The church should be the place where you hear the promises of God, and embrace them as your own. The Father’s wrath at his broken law should terrify you such that you run from him to Jesus, from the Just Judge to the Righteous Redeemer, who delivers not a sentence but his own self. If what you get instead is therapy or law or even encouragement to try harder, climb higher, or even to just show up, then you have religion, and you are doomed.

via Strange Herring | And other signs that the end is nearish.

Read it all.

This, of course, is the “theology of the cross” as compared to “the theology of glory.”

Do you see what he is saying?  I’m touched by the account of his childhood post-confirmation alienation from the church.  If we could teach the radical nature of the gospel and the theology of the cross more consistently, as opposed to just memorizing answers and “just showing up,” would that make a difference?  Or are young people at that particular age more interested in a “theology of glory,” being oblivious to the grace that is hidden in an ordinary, boring church service?  Whereas, perhaps, after failing and suffering and becoming cynical for awhile, they are ready to come back?

Preaching assurance vs. preaching doubt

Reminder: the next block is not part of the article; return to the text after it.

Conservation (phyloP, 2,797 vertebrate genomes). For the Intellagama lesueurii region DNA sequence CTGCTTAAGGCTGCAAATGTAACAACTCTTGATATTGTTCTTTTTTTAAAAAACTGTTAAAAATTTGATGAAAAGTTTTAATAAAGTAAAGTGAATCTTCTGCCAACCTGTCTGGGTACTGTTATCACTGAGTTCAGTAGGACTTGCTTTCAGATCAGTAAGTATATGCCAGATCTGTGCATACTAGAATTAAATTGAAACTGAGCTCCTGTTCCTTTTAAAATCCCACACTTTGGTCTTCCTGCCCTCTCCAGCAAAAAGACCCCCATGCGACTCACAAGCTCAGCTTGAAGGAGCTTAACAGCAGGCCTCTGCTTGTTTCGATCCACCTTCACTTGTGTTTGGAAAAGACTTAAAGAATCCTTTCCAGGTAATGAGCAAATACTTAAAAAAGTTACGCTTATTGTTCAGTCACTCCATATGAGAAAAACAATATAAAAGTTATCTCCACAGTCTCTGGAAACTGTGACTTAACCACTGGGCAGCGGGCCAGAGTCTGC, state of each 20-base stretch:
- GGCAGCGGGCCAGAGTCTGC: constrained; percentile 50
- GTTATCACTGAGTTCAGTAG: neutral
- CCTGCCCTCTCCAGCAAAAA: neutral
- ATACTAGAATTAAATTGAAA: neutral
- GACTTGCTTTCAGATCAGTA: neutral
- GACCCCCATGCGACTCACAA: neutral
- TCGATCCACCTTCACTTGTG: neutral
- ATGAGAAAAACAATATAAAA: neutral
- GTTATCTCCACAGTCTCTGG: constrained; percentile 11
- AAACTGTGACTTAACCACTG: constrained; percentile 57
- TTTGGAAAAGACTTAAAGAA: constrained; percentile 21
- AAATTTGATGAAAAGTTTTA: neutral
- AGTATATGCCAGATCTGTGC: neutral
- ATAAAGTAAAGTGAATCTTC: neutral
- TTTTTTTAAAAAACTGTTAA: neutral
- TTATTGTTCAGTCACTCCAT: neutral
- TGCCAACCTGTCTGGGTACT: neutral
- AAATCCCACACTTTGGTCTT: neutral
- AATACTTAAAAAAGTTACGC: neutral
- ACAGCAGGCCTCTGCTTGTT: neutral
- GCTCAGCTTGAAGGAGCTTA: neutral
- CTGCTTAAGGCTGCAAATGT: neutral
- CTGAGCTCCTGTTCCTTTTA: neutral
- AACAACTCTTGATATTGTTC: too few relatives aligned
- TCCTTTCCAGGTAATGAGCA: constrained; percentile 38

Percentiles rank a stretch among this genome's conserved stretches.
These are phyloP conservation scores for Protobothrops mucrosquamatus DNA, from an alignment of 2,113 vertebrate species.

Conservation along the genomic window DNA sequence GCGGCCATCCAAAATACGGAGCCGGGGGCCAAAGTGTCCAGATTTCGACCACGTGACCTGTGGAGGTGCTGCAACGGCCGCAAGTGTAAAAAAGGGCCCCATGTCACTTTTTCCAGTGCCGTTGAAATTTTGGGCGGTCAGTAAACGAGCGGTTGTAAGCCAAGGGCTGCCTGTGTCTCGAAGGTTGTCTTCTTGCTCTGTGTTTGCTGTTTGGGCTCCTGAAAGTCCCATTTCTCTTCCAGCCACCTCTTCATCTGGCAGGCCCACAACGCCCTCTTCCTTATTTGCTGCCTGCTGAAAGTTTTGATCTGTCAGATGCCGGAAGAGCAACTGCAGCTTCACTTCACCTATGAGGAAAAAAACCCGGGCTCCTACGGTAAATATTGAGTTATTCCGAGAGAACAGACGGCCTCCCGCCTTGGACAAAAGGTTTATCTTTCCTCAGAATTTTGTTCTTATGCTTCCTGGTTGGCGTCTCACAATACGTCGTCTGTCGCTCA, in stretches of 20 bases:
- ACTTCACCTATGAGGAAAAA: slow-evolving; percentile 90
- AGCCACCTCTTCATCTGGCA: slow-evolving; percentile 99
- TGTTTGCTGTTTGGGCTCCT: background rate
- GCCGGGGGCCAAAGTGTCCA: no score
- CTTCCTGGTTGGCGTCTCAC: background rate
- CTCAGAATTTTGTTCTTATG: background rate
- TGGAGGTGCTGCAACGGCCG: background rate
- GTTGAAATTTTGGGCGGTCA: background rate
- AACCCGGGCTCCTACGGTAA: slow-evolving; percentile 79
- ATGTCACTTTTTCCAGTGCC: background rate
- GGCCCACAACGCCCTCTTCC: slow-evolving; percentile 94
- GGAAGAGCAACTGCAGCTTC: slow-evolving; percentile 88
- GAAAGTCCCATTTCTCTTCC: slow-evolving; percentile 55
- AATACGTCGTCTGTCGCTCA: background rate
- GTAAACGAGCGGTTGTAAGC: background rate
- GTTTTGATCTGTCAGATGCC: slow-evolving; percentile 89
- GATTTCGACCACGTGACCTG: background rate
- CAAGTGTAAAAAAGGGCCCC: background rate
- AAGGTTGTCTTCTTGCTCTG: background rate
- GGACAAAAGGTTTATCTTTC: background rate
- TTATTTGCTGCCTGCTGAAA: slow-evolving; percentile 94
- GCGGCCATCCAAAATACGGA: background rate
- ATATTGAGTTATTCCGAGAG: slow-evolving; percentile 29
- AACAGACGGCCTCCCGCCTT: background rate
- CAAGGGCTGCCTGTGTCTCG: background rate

I have noticed that there are two kinds of preachers, especially when addressing young people: One kind tries to assure the listeners of their salvation in Christ, underscoring His grace and mercy and His atoning work on the Cross. The other kind tries to make the listeners question whether they are “really” Christians. (“Did you REALLY give your life to the Lord? Do you show the fruit of true faith? Does your life show evidence of true conversion? Maybe you need to commit your life to him again, just to be sure.”)

Granted the problem of nominal Christianity. And granted the need to make people realize how sinful they are so as to help them grasp their need of the Gospel. But I would argue that the latter approach can do great harm. The one thing that DOES make a Christian is faith in Christ. Doubt is the opposite of faith. To make a person doubt his or her salvation is, ironically, to destroy faith, rather than to build it up. Furthermore, these “are you really a Christian” messages have the effect of making the hearers look within, at their good works or their feelings or their piety or whatever. Surely, whenever we look honestly at ourselves we will find nothing to commend ourselves before God. Rather, what needs to happen is to encourage troubled or doubting souls to look OUTSIDE themselves to the Cross of Jesus and the promises of God’s Word, to objective facts about God’s disposition towards them (“Did God cause you to be baptized? Have you taken the Lord’s Supper and heard the words “given for you”?)

I wonder if the attempts to scare young people into greater piety may be having the opposite effect.


CLOSE | X

HIDE | X